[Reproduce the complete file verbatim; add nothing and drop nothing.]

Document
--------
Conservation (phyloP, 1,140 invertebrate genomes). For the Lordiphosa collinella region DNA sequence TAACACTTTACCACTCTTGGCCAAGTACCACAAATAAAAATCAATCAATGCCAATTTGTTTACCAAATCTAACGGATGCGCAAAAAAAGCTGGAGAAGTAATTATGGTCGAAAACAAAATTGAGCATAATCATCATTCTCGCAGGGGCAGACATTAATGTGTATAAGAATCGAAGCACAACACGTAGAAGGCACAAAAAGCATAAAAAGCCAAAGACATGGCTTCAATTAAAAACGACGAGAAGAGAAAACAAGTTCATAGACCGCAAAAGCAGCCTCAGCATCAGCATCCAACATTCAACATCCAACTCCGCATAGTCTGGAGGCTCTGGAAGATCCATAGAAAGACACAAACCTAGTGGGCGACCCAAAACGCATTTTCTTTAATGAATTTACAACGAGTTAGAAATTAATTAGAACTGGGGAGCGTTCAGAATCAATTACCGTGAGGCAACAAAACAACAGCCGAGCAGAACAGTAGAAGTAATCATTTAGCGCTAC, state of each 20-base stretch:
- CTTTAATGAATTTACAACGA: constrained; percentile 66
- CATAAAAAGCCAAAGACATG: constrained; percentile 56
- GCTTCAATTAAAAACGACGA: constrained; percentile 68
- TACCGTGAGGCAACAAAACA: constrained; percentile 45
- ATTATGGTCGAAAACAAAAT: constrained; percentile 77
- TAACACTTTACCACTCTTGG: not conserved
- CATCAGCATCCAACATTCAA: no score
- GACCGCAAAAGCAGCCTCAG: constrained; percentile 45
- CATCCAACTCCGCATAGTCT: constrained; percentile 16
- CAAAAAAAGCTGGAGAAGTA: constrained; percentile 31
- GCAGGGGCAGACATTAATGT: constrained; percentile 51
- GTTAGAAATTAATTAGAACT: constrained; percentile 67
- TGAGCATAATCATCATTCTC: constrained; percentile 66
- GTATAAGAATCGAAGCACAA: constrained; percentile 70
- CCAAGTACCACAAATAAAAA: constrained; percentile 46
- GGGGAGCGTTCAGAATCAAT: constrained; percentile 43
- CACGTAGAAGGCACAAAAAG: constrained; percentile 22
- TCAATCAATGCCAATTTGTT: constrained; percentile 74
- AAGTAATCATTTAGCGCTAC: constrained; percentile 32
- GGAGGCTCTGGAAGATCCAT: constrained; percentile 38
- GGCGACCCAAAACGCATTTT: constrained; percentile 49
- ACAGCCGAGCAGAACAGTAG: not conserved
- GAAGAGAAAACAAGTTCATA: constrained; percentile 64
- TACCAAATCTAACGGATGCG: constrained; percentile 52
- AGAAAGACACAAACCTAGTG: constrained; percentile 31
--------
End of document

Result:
Conservation (phyloP, 1,140 invertebrate genomes). For the Lordiphosa collinella region DNA sequence TAACACTTTACCACTCTTGGCCAAGTACCACAAATAAAAATCAATCAATGCCAATTTGTTTACCAAATCTAACGGATGCGCAAAAAAAGCTGGAGAAGTAATTATGGTCGAAAACAAAATTGAGCATAATCATCATTCTCGCAGGGGCAGACATTAATGTGTATAAGAATCGAAGCACAACACGTAGAAGGCACAAAAAGCATAAAAAGCCAAAGACATGGCTTCAATTAAAAACGACGAGAAGAGAAAACAAGTTCATAGACCGCAAAAGCAGCCTCAGCATCAGCATCCAACATTCAACATCCAACTCCGCATAGTCTGGAGGCTCTGGAAGATCCATAGAAAGACACAAACCTAGTGGGCGACCCAAAACGCATTTTCTTTAATGAATTTACAACGAGTTAGAAATTAATTAGAACTGGGGAGCGTTCAGAATCAATTACCGTGAGGCAACAAAACAACAGCCGAGCAGAACAGTAGAAGTAATCATTTAGCGCTAC, state of each 20-base stretch:
- CTTTAATGAATTTACAACGA: constrained; percentile 66
- CATAAAAAGCCAAAGACATG: constrained; percentile 56
- GCTTCAATTAAAAACGACGA: constrained; percentile 68
- TACCGTGAGGCAACAAAACA: constrained; percentile 45
- ATTATGGTCGAAAACAAAAT: constrained; percentile 77
- TAACACTTTACCACTCTTGG: not conserved
- CATCAGCATCCAACATTCAA: no score
- GACCGCAAAAGCAGCCTCAG: constrained; percentile 45
- CATCCAACTCCGCATAGTCT: constrained; percentile 16
- CAAAAAAAGCTGGAGAAGTA: constrained; percentile 31
- GCAGGGGCAGACATTAATGT: constrained; percentile 51
- GTTAGAAATTAATTAGAACT: constrained; percentile 67
- TGAGCATAATCATCATTCTC: constrained; percentile 66
- GTATAAGAATCGAAGCACAA: constrained; percentile 70
- CCAAGTACCACAAATAAAAA: constrained; percentile 46
- GGGGAGCGTTCAGAATCAAT: constrained; percentile 43
- CACGTAGAAGGCACAAAAAG: constrained; percentile 22
- TCAATCAATGCCAATTTGTT: constrained; percentile 74
- AAGTAATCATTTAGCGCTAC: constrained; percentile 32
- GGAGGCTCTGGAAGATCCAT: constrained; percentile 38
- GGCGACCCAAAACGCATTTT: constrained; percentile 49
- ACAGCCGAGCAGAACAGTAG: not conserved
- GAAGAGAAAACAAGTTCATA: constrained; percentile 64
- TACCAAATCTAACGGATGCG: constrained; percentile 52
- AGAAAGACACAAACCTAGTG: constrained; percentile 31